mainstream narrative cinema by making whatever might be familiar or normal about it strange” (NQC. in her essay “New Queer Cinema and Third Cinema. even what we should make it in order to abrogate the force of oppressive definitions — in which case. rather. This ambivalence has everything to do. STILL CINEMA? 139 cinematic forms. 157) when it accedes to the precommodified “civil rights” agendas of a standardized liberalism. according to Butler. that it manages to be both monstrously homeostatic and lustrously mercurial.” points out that “the queer politics of New Queer Cinema is particularly vulnerable to mainstream recuperation” (NQC. it is clear that the mainstream produced in and through these transactions is at one and the same time the world we made but never owned and the club we would not want to join if it would have us for a member. Haynes ‘queers’ heterosexual. One can see how this identity could be both constituted and instituted. Queen of the Desert (1994). readily absorbing oppositional energies into its own ruthlessly homogenizing . shows that queer theory existed in a troubled relation to the mainstream from the first: “Gender is in no way a stable identity or locus of agency from which various acts proceed. since the world at large might not subscribe precisely to this account. it is an identity tenuously constituted in time — an identity instituted through a stylized repetition of acts” (Butler. quoted in QC. Another founding claim of queer theory. that director’s uses of camp are “more subtly textured and layered than mainstream cinema’s campness” (NQC. key to the constitution of all subjectivities (see NQC. or both. one could observe of the mainstream projected by queer film theory. that neutralizes real differences. 42). Along similar lines. which hungrily appropriate ‘marginal’ positions and redistribute them to a mainstream public” (NQC. 123). While it is hardly news that the politics of marginalization shape queer representation. and whether this account speaks to what gender is or what we should understand it to be. 106) — an untimely pseudoinclusiveness. some persuasion might be necessary. recalling Judith Butler’s claim — as cited in New Queer Cinema — that we are always implicated in the regimes of power we oppose because they are. STILL NEW. Ros Jennings and Loykie Lominé’s investigation of queer Australian film finds that “preconceived notions of the relationship of the mainstream to the margins became destabilized” (NQC. In a chapter on lesbian films Anat Pick declares that one problem with New Queer Cinema “lies in the discourses of postmodernity. STILL QUEER. with the complex politics of queer theory itself. 146) by the hijinks of The Adventures of Priscilla. cited in Queer Cinema. but the question remains whether it is what we create or what is forced on us. according to Glyn Davis in a corresponding study of Araki. at least in these two books. 139). in turn. And Helen Hok-Sze Leung. for Pick. Meanwhile. 63).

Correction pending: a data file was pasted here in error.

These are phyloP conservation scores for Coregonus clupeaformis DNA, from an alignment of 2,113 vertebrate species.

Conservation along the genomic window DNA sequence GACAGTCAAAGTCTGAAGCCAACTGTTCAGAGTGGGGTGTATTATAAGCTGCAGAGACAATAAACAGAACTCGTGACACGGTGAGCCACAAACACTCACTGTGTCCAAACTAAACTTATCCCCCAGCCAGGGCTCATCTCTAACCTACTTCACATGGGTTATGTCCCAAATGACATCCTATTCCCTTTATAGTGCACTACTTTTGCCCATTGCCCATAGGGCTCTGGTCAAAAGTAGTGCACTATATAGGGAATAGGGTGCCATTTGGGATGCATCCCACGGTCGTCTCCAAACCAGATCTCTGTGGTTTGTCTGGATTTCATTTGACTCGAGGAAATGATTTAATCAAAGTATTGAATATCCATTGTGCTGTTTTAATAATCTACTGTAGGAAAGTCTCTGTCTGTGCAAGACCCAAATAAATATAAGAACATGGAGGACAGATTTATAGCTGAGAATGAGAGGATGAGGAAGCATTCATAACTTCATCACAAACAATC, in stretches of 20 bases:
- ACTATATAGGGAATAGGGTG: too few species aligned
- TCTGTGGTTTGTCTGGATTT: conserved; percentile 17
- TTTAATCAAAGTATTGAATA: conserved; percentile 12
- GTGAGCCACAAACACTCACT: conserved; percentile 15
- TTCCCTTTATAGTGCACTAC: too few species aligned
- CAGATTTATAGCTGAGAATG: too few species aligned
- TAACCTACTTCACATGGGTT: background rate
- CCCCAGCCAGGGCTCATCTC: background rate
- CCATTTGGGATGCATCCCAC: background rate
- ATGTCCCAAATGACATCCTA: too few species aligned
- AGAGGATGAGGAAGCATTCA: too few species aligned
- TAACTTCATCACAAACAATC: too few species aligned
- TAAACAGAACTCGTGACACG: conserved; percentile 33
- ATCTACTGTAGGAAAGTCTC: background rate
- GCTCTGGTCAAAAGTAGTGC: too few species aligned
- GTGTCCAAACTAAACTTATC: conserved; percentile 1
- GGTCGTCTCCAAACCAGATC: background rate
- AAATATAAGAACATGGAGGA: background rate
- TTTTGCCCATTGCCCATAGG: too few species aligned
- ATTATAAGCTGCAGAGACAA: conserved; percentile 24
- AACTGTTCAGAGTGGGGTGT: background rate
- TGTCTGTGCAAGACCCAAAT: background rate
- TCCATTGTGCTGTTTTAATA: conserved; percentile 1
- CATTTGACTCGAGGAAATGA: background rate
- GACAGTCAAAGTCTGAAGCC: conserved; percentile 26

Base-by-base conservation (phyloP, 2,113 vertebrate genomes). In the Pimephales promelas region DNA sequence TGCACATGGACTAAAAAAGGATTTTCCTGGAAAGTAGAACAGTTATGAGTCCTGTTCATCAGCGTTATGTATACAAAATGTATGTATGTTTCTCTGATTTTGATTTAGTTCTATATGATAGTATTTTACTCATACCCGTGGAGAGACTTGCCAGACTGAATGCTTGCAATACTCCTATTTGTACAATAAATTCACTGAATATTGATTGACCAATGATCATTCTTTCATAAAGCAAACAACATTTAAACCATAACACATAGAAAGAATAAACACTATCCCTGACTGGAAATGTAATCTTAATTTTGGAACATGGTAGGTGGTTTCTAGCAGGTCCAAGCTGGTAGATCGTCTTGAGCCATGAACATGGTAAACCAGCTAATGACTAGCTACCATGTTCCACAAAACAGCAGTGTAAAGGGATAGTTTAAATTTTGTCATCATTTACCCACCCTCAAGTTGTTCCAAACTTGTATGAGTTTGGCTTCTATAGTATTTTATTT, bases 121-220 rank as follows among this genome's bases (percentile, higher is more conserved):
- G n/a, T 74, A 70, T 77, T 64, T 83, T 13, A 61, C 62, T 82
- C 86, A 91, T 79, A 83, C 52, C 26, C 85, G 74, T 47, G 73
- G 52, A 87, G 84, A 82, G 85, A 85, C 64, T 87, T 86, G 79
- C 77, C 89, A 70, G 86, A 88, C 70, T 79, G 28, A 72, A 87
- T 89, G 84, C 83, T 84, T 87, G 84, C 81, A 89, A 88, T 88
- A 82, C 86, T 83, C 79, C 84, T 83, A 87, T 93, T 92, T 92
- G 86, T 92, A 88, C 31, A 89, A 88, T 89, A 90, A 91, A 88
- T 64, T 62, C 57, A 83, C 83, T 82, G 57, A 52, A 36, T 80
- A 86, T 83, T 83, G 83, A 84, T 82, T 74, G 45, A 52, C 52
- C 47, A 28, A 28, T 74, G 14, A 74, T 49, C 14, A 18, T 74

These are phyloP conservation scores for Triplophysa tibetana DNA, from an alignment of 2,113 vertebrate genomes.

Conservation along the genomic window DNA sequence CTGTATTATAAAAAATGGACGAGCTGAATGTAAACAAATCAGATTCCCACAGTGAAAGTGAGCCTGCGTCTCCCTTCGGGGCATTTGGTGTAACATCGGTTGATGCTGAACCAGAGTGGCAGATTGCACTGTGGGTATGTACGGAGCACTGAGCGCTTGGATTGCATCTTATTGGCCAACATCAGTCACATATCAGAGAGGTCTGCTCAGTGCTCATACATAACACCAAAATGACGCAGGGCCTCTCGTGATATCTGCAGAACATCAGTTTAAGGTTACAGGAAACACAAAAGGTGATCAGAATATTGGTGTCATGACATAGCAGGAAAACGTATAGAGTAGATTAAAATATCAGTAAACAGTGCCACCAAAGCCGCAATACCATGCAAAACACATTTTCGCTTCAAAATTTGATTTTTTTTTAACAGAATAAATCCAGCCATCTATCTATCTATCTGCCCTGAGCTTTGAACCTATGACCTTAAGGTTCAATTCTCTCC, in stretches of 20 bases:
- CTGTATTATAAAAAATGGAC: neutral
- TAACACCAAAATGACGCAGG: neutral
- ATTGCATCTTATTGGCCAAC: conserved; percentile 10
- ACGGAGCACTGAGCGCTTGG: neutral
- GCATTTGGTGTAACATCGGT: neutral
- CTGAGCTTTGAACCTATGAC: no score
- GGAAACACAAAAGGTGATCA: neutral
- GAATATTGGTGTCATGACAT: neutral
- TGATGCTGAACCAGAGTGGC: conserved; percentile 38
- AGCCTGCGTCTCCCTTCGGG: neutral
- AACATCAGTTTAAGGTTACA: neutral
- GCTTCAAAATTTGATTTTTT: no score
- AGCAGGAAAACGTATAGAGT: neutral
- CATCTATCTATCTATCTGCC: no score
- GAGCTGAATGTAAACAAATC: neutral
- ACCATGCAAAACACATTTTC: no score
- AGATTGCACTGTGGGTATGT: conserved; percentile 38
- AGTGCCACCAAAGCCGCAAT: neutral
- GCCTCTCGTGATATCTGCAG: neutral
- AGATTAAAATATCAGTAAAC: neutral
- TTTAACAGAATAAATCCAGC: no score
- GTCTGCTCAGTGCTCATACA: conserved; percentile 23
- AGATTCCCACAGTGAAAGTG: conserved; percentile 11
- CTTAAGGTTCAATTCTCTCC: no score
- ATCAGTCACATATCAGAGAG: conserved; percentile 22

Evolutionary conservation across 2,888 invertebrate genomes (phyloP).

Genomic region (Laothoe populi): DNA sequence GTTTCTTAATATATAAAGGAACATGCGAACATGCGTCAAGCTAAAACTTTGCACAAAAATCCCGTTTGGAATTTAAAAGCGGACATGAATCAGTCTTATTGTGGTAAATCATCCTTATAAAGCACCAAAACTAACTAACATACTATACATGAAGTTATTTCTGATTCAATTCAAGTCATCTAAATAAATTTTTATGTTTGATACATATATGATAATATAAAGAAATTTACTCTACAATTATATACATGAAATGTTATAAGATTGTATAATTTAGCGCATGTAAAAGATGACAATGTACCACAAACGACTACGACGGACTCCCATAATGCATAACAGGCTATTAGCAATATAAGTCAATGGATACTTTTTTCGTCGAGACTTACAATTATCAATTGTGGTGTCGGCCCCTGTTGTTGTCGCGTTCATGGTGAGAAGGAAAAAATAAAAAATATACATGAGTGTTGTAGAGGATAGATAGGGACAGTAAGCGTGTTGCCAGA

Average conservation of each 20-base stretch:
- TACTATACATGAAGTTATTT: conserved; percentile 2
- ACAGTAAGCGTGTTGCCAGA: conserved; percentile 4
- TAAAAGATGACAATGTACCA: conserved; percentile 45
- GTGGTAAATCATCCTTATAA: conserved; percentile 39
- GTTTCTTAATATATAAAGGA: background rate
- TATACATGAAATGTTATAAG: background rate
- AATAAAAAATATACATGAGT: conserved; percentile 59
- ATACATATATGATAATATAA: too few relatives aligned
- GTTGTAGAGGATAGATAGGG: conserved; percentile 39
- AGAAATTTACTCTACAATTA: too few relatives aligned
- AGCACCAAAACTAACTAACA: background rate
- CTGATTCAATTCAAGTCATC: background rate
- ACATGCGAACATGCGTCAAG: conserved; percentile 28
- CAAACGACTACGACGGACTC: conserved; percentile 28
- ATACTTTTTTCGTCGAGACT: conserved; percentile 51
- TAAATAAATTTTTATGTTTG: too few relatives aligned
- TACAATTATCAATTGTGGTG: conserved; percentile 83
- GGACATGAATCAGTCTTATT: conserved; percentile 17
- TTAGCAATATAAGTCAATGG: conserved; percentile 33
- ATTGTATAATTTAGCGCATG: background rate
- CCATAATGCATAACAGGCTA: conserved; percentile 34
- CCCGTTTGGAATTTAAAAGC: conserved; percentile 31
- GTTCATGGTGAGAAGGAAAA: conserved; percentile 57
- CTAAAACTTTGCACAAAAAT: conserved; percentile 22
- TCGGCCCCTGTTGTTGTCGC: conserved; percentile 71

enabling ones — as they demonstrably do. belief. at least through the vehicle of Good Will Hunting (1997). in a still highly capital-intensive sphere of cultural production like filmmaking. Queen of the Desert. With rare. not just because they are innately contradictory but because. presumption. In fact. apparently. these constructs often appear to be the factors that determine access and value. are also strangely legitimated by much of the work of these two anthologies. any more than gender or power itself exists except as behavior. the underlying assumption is that these networks threaten to commodify and endanger authentic queer expression but are still where the real action is. the word may already be triumphantly decentered. while becoming easily destabilized by the likes of Priscilla. to the extent that his career encompasses stints in the indie trenches. for that matter. code.140 GLQ: A JOURNAL OF LESBIAN ANd GAY STUdIES system without ever batting its vitreous. Van Sant could be called the quintessential queer American filmmaker. Van Sant’s films remain as skeptical as most work from the movement both of the political value of self-reflexive formalism and of the more familiar tradition of social critique at the . but where the image is concerned. except as constructs. and his style steeps offhand parody and pastiche in brazen melodrama and blithely transgressive aesthetics. the studio still rules the roost. including work that in the queer tradition assaults liberal assumptions as intemperately as it subverts conservative pieties. This is by no means to suggest that such constructs cannot have either debilitating effects on queer cultural production or. An instructive case in point is the career of Gus Van Sant. mainstreams fairly routinely enact both such processes simultaneously. they do not exist. which devote little space to queer production outside commercial networks. treated with a flatness of affect that is decidedly post-Warhol and more incidentally postmodern. whose film My Own Private Idaho (1991) is cited as a watershed of the movement. a film that became a wide popular hit and an Oscar winner. or law. More casual in formal terms than those of other important queer filmmakers. as queer film theory is uniquely positioned to recognize. In practice. clear examples of its most dire consequences for queer cinema are difficult to trace in either. Cyclops-like eye. Perhaps no filmmaker associated with New Queer Cinema has achieved such a degree of mainstream success. validated on every page of the trade papers. Such truisms. It may be the pressures of real-world exigencies and show-biz power games that prevent queer film theory from adopting wholeheartedly the strict antilogocentrism of poststructuralism itself. notable exceptions like Julianne Pidduck’s excellent piece on queer video or Leung’s fine essay on queer Third Cinema (both in New Queer Cinema). though the threat of commodification looms large throughout both collections. language. Indeed.